No matter how far we may wander, Texas lingers with us, coloring our perceptions of the world.

—Elmer Kelto

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Still More Reasons to Love Texas Food

Texans take their food as seriously as they do their football.

Many Winter Texans and other visitors to the Lone Star State have the good sense to agree with them—that Texan food is that of the gods.

1. City Market

Barbecue fans head to downtown Luling to satisfy their craving for City Market’s succulent brisket, hot links, and pork ribs. © Rex Vogel, all rights reserved
Barbecue fans head to downtown Luling to satisfy their craving for City Market’s succulent brisket, hot links, and pork ribs. © Rex Vogel, all rights reserved

One of the great joys of RVing is visiting new places and making interesting discoveries. Another is just the opposite—revisiting those places that demand a closer look. Sometimes that second chance leads to a third—and a fourth.

City Market in Luling, is such a place. The meat-market-turned-barbecue-restaurant started in 1958, and over the years has become a barbecue icon. This is the arguably the best barbeque in all of Texas which helps explain why Luling is perennially included on our Texas itinerary.

2. Lockhart: Barbecue Capital of Texas

A short hop, skip, a jump from Luling is Lockhart, the Barbecue Capital of Texas. Out-of-towners and locals flock to four smoked-meat emporiums—Black’s Barbecue, Chisholm Trail Barbecue, Kreuz Market, and Smitty’s Market.

Brick pits that smoke the meats at Smitty's—brisket, pork ribs, and chops, shoulder clod, sausage, and prime rib. © Rex Vogel, all rights reserved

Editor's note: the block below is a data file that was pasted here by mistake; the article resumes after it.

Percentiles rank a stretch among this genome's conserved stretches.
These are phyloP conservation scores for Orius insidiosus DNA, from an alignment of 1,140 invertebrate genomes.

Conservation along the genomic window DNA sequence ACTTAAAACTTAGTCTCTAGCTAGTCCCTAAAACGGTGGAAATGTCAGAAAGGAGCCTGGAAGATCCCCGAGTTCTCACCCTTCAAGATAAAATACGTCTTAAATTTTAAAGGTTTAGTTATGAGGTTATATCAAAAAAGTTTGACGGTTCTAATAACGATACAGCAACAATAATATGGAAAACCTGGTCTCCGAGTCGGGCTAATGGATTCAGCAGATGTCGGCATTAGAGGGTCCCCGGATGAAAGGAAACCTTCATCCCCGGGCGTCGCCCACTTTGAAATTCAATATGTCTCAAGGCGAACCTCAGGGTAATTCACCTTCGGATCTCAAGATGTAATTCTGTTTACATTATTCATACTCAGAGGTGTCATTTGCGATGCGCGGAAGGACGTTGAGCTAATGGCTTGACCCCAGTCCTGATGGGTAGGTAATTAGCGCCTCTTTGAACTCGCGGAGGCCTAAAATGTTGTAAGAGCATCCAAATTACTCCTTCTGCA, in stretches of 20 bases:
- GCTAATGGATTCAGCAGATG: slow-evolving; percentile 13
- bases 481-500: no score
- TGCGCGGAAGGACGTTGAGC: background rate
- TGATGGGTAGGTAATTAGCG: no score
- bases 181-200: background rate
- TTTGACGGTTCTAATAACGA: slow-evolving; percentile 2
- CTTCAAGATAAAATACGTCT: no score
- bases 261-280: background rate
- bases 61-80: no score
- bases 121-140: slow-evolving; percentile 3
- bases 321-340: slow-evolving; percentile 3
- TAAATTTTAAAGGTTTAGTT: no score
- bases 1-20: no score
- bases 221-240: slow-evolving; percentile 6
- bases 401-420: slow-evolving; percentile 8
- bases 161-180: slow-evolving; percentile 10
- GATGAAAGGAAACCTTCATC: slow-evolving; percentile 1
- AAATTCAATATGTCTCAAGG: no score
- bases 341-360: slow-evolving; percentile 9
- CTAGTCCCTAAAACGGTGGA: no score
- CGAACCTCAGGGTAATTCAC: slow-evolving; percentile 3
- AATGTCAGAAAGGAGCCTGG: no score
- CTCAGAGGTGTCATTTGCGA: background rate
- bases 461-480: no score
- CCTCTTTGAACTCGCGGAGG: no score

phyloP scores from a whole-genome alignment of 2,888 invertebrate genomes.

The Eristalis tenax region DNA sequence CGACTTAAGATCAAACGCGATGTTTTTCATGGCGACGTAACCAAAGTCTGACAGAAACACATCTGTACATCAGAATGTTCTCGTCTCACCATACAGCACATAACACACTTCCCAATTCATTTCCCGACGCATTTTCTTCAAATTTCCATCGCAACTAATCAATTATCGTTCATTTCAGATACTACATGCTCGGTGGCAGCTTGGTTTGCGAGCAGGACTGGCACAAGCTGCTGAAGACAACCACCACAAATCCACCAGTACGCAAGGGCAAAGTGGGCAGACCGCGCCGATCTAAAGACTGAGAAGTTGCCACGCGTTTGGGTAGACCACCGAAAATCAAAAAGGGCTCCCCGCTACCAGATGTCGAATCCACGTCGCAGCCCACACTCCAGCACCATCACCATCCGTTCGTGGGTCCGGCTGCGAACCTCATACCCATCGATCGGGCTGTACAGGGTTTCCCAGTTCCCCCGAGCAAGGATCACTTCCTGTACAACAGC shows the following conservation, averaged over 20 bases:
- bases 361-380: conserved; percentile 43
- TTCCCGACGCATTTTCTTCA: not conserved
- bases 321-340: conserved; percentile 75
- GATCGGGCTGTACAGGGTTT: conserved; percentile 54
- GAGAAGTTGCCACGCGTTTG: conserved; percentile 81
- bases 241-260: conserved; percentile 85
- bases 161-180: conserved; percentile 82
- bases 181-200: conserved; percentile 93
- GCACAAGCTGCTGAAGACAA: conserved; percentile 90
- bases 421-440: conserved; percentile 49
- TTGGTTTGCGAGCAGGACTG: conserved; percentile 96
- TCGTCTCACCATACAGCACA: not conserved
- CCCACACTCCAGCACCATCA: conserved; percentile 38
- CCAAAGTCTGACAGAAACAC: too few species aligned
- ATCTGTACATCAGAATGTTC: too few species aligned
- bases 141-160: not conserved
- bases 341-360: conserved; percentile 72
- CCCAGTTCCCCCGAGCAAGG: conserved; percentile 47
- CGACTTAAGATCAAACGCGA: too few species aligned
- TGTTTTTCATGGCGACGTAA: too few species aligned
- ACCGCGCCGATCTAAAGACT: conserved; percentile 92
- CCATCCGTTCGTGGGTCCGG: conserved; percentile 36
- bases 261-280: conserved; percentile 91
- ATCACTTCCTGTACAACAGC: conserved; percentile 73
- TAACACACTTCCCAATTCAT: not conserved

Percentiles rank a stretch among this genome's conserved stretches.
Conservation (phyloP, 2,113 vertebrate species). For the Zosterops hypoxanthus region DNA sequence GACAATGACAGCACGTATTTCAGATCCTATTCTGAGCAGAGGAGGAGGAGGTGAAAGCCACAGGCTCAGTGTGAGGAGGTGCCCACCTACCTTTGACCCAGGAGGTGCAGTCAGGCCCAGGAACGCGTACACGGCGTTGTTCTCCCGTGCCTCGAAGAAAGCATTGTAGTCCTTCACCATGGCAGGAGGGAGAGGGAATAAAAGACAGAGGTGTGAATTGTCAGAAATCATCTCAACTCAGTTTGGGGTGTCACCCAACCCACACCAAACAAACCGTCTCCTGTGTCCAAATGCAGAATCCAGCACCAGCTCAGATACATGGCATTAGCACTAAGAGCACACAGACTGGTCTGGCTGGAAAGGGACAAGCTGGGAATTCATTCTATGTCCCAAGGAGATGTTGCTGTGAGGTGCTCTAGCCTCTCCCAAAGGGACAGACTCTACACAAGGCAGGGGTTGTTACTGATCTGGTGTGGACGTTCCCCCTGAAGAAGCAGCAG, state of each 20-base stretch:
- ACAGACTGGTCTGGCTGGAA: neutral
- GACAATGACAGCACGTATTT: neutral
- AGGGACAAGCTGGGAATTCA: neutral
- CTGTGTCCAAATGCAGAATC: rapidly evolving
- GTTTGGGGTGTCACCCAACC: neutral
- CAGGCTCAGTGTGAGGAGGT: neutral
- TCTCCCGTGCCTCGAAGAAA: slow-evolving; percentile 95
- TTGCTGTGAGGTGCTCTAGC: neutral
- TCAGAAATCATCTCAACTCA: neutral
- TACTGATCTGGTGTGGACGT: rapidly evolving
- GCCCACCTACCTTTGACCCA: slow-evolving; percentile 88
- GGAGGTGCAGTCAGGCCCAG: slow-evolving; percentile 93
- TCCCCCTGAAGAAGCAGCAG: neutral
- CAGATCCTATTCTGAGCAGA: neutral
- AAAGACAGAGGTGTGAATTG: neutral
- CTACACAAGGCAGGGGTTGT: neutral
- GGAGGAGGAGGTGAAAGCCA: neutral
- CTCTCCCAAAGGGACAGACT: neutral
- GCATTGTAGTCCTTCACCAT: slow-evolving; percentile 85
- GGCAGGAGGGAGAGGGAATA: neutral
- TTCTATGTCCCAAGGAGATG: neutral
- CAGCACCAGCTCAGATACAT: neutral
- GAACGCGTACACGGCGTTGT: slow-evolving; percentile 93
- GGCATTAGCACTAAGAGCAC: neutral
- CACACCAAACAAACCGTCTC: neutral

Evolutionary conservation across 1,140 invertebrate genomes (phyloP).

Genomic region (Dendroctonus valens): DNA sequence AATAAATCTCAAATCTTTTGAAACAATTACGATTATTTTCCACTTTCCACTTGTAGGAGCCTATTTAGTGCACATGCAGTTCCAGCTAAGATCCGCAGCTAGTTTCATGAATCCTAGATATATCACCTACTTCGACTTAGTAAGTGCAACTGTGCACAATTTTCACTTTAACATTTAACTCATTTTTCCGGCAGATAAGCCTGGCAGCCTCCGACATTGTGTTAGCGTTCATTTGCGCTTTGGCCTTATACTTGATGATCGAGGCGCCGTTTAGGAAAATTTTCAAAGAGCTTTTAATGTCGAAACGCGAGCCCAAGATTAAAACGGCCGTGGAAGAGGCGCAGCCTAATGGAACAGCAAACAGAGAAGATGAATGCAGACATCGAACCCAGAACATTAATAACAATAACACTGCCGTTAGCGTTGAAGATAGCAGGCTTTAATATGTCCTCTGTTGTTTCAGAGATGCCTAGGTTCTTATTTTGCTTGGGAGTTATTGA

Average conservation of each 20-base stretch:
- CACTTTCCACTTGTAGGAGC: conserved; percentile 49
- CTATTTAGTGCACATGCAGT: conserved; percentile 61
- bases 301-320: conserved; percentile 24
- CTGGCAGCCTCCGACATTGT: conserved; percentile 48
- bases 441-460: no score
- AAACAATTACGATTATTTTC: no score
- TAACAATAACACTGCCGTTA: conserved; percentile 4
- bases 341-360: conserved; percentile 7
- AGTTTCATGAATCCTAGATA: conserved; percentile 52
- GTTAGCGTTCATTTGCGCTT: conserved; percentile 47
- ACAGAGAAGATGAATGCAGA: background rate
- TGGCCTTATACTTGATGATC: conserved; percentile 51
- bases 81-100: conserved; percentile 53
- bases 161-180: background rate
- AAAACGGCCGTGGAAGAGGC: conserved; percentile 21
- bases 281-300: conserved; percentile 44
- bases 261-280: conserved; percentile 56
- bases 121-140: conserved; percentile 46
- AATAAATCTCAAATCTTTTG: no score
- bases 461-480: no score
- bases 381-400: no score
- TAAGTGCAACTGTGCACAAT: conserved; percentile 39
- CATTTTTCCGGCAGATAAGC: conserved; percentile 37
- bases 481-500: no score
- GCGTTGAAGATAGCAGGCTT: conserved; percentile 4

Brick pits that smoke the meats at Smitty’s Market in Lockhart—brisket, pork ribs, and chops, shoulder clod, sausage, and prime rib. © Rex Vogel, all rights reserved

Several tons of barbecued beef, pork, chicken, and smoked sausage are served each day. It is estimated that over 5,000 people visit these establishments on a weekly basis—that’s roughly 250,000 people a year who eat BBQ in Lockhart. Lockhart’s pit masters smolder native post oak logs, seasoned at least eight months, to provide the fragrant smoke and indirect heat that slowly roasts and flavors the meat. After that, secret recipes, cooking methods, and condiments separate the establishments.

It’s amazing that four barbecue establishments can stay packed all the time—and in a small town, too. Incidentally, my favorite is Smitty’s Market. The brisket and links as well as the unique experience make me a repeat customer.

3. Big Texan Steak Ranch

Not one of the businesses to put out a welcome mat for Oprah when she appeared in an Amarillo court against the beef producers, The Big Texan is best known for its 72 ounce steak. No matter how you cut it, 72 ounces is 4½ pounds and that’s a lot of meat. And it’s free if you can eat the steak and the accompanying salad, shrimp cocktail, baked potato, and bread in one hour while everyone else in the restaurant watches.

The atmosphere is awesome. There are elk heads all over the wall, about six Texas flags outside, along with a huge cow statue and other Texan artifacts.

4. Shiner Bock

If Blue Bell Ice Cream is a food group, then why not beer—but not just any beer; it must be a Texas original from “the little brewery in Shiner”. Reflecting the tradition of genuine Bavarian beers, Shiner Bock has been brewed since 1913, almost as long as the Spoetzl Brewery has been in business.

However, it wasn’t until 1973 that Bock went into production year-round. Bock was considered a lent beer, and therefore was only made around that season. Today over 80% of the beer made at the Spoetzl Brewery is Bock.